Trigger warning: This story contains some graphic details of sexual violence readers may find disturbing.
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Ithaca, N.Y. — Prosecutors called to the stand today a forensic nurse at the Cayuga Medical Center in the rape trial of former Cornell student Peter Mesko.
Mesko, 23, has been charged with first-degree rape, sexual abuse and burglary. Mesko stands accused of raping another Cornell student on March 30, 2013, in the early morning hours in a Collegetown home.
In their opening argument, Mesko’s defense lawyers said that there was no physical evidence to link the former Cornell wrestler to the crime. (They also said that witness testimony would show Mesko’s innocence.)
Today, however, the Tompkins County District Attorney’s Office introduced witness Joyce Bleiweiss, a Sexual Assault Nurse Examiner since 1997. Bleiweiss was called to the hospital to examine the victim after the reported attack.
Bleiweiss said she did not find evidence of bruising, redness, bleeding or other clear signs of sexual violence on the victim. But she said the victim was “point-tender” — and that therefore her findings were consistent with someone who had been sexually assaulted.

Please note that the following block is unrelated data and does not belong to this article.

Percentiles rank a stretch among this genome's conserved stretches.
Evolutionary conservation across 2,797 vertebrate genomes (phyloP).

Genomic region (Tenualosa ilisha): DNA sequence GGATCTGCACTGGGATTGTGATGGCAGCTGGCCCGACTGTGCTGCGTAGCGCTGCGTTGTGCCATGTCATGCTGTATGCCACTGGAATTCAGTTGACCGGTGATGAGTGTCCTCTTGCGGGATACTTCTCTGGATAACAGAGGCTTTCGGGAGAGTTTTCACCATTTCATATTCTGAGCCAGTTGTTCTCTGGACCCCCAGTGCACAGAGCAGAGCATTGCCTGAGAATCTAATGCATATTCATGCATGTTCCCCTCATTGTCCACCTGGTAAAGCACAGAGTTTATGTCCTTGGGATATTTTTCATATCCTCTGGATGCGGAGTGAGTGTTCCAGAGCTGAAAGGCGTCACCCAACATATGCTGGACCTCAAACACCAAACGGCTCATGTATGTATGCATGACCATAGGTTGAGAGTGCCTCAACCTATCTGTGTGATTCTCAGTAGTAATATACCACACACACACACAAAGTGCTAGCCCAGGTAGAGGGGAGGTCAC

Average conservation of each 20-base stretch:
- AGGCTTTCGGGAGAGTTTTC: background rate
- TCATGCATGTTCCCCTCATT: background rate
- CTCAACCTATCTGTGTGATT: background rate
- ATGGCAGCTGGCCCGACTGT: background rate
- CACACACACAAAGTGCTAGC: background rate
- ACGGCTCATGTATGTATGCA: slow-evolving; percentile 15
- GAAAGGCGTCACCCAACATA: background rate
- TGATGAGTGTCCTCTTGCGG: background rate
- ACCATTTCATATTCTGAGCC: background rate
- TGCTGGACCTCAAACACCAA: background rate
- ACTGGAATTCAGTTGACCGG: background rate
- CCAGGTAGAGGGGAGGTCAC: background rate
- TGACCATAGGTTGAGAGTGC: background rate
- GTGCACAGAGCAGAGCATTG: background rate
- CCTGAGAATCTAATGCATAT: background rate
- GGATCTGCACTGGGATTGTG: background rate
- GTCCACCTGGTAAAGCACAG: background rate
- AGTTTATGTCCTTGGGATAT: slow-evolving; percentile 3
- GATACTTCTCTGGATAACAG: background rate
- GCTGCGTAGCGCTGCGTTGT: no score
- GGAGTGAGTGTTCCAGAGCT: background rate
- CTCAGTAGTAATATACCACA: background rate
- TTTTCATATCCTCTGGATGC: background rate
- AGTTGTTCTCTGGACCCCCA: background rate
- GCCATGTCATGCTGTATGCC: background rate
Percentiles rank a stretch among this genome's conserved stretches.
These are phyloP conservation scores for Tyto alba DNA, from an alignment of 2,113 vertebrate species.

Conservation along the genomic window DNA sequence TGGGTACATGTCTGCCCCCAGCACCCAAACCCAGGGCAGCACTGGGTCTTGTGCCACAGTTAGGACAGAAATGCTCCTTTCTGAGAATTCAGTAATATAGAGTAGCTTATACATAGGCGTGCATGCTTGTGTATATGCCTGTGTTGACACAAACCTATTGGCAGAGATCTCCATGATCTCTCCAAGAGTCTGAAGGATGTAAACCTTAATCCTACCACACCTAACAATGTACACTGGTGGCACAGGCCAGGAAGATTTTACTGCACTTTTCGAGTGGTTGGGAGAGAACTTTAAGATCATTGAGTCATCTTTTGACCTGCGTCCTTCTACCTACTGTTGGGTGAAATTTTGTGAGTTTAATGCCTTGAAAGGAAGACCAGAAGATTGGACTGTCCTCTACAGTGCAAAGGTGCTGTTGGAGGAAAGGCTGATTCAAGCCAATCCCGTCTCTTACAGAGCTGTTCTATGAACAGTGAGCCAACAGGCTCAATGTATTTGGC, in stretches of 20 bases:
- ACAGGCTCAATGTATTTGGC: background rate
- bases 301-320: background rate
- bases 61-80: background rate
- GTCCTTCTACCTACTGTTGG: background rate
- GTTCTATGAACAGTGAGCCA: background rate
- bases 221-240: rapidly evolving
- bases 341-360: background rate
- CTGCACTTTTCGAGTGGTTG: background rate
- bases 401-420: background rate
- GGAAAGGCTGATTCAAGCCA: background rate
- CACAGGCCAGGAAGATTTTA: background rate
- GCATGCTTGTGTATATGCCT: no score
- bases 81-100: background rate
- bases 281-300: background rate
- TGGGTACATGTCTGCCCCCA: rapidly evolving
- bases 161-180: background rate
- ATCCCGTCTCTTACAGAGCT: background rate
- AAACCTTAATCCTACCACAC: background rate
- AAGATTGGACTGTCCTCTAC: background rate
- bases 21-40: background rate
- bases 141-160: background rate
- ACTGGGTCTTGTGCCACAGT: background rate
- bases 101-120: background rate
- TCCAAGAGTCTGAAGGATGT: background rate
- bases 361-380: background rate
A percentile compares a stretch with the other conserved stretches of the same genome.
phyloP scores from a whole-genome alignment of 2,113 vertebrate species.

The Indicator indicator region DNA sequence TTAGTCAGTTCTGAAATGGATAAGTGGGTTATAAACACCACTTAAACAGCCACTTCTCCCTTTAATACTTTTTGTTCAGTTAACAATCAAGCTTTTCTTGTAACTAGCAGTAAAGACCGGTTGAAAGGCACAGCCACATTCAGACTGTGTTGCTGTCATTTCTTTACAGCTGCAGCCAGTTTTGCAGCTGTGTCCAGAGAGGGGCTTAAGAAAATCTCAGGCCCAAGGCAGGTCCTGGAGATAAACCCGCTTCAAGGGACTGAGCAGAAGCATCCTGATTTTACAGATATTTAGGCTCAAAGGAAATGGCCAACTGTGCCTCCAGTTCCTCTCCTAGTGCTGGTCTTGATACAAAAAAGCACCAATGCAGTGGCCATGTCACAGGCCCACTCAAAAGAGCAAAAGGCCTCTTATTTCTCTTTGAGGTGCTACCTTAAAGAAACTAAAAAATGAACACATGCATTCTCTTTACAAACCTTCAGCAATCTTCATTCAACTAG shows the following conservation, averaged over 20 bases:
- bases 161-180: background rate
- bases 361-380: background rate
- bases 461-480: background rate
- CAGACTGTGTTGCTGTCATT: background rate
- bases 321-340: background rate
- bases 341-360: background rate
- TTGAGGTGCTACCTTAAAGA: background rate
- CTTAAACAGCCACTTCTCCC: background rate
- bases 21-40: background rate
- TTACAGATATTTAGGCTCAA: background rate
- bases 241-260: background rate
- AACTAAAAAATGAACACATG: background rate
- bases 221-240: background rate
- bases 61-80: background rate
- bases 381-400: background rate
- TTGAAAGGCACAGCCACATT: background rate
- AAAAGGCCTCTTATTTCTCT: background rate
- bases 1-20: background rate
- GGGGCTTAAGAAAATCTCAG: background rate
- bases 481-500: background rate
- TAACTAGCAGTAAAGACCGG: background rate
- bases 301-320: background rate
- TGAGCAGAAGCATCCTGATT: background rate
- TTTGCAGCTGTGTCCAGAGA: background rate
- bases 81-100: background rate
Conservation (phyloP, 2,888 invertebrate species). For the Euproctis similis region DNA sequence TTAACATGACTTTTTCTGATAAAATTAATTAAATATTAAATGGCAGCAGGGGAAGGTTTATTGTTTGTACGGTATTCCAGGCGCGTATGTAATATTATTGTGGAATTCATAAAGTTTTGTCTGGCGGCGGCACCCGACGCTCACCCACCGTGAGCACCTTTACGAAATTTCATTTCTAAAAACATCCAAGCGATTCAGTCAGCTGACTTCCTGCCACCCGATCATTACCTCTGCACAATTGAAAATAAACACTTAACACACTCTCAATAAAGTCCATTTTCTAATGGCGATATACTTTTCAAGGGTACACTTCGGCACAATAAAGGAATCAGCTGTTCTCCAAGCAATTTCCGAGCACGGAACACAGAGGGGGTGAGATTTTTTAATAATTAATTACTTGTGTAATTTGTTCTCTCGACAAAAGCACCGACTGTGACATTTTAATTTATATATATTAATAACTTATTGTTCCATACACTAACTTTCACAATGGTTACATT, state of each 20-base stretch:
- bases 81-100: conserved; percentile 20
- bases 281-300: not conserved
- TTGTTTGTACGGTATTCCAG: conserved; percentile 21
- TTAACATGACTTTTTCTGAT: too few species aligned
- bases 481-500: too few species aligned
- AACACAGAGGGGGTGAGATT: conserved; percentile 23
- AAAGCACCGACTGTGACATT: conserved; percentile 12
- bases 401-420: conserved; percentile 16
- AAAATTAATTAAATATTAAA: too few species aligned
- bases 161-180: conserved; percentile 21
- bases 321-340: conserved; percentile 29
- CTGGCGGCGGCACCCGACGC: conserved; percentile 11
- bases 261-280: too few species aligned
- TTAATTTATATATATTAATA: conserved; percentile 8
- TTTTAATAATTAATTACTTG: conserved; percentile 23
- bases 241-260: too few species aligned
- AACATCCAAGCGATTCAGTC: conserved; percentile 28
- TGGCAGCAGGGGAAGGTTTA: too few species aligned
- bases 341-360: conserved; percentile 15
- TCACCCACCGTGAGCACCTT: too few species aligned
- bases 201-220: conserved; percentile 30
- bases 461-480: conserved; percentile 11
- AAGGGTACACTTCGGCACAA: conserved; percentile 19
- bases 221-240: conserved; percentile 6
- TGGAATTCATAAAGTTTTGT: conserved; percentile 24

“It’s very common that they won’t have injuries,” Bleiweiss said of sexual assault victims, before listing a number of factors.
Bleiweiss took the jurors step-by-step through her process for examining sexual assault victims, noting that she is careful not to cross-contaminate evidence and that she follows procedures from the International Association of Forensic Nurses.
Bleiweiss said she has examined 30 to 40 sexual assault cases a year since 1997 and has testified over a dozen times in courts across Central New York and the Southern Tier.
The nurse said that the fact that “there was no visible injury” does not prove that the attack did not occur. Bleiweiss said she did not pursue more intrusive means of evaluating the victim because these methods can make the victim feel again violated and inflict further pain (and the victim was already in pain, she said).
The examination occurred at around 1 p.m. on March 30, 2013. Testing took over four hours, Bleiweiss said.
During a brief cross-examination, the defense attorney said that the evidence was also consistent with the absence of a sexual assault.